Maximum Working Hours
By Emma Richmond, 10th April 2015
The Organisation of Working Time Act 1997 states that the maximum average working week for most employees cannot exceed 48 hours. This does not mean that a working week can never exceed 48 hours; it is the average that is important.
The average is calculated in one of the following ways:
•Over 4 months for most employees
•Over 6 months for employees working in the security industry, hospitals, prisons, gas/electricity, airport/docks, agriculture and employees in businesses which have peak periods at certain times of the year such as tourism.
•Over 12 months where there has been an agreement between the employer and the employees to this effect. The agreement between employer and employees must be approved by the Labour Court.
The calculation of 48 hours does not include annual leave, sick leave or maternity/adoptive/parental leave.
The Act also sets out the minimum break and rest periods that employees are entitled to;
o A daily rest period of 11 consecutive hours per 24 hours
o A weekly rest period of 24 consecutive hours per seven days, following a daily rest period
o A 15-minute break if working 4.5 hours.
o A 30-minute break if working six hours.
Unless provided for in the contract of employment the 24-hour rest period referred to above should include a Sunday. If an employee is required to work on a Sunday they ought to be compensated by way of payment of an allowance (amount is not specified in the legislation), by an increase in their rate of pay or by time off in lieu.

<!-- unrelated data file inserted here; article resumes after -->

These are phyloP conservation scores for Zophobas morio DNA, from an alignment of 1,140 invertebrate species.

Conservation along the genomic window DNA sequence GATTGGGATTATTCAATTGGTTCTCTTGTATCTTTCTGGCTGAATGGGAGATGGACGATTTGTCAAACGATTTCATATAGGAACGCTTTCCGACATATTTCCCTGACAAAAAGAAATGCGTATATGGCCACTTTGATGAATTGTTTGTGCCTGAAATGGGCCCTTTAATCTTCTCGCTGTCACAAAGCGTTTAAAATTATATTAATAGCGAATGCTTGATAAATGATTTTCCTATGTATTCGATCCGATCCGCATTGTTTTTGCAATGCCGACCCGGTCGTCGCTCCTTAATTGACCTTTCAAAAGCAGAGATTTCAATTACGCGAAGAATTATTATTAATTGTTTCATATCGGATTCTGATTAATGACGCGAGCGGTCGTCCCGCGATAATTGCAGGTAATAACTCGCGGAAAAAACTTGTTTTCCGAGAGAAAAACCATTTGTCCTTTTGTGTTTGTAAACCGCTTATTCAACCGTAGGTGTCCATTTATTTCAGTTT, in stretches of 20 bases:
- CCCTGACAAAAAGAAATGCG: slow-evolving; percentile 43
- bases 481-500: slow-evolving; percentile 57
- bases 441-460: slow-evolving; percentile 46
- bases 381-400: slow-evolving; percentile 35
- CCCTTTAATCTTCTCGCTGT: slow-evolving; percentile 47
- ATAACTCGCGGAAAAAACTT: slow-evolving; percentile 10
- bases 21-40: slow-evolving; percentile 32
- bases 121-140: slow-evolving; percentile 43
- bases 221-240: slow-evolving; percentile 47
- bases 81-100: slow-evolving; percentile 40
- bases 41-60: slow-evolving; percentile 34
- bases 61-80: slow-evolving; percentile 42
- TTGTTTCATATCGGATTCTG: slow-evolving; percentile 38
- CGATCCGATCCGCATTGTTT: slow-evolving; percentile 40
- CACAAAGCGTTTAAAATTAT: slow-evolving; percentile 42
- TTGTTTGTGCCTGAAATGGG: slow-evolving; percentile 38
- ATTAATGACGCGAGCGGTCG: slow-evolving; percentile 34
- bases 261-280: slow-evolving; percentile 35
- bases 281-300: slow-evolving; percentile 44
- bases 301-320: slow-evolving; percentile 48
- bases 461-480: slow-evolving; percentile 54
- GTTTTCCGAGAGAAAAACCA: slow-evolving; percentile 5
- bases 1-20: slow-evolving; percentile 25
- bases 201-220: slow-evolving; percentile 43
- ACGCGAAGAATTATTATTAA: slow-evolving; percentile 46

It is the employer’s responsibility to ensure that employees comply with their minimum break and rest periods. Failure to comply with the above break and rest provisions can result in a complaint by the employee or their representative to a Rights Commissioner. If the complaint is upheld the Rights Commissioner may require the employer to pay to the employee compensation of such amount as is just and equitable having regard to all the circumstances, but not exceeding 2 years remuneration. Such complaints ought to be brought within 6 months from the date on which the contravention occurred, this time period may be extended to no more than 12 months if the Rights Commissioner is satisfied that there is reasonable cause.
The provisions on working time and rest periods do not apply to the Gardaí, Defence Forces, employees who control their own working hours or family employees on farms or in private homes. The working hours of people under 18 years are separately regulated by the Protection of Young Persons (Employment) Act 1996. There are also separate regulations governing the working time of trainee doctors and employees working at sea.
Emma is a solicitor in the employment law department of WhitneyMoore, Solicitors and advises both employees and employers on both contentious and non-contentious aspects of employment law.
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Dublin 2, Ireland.
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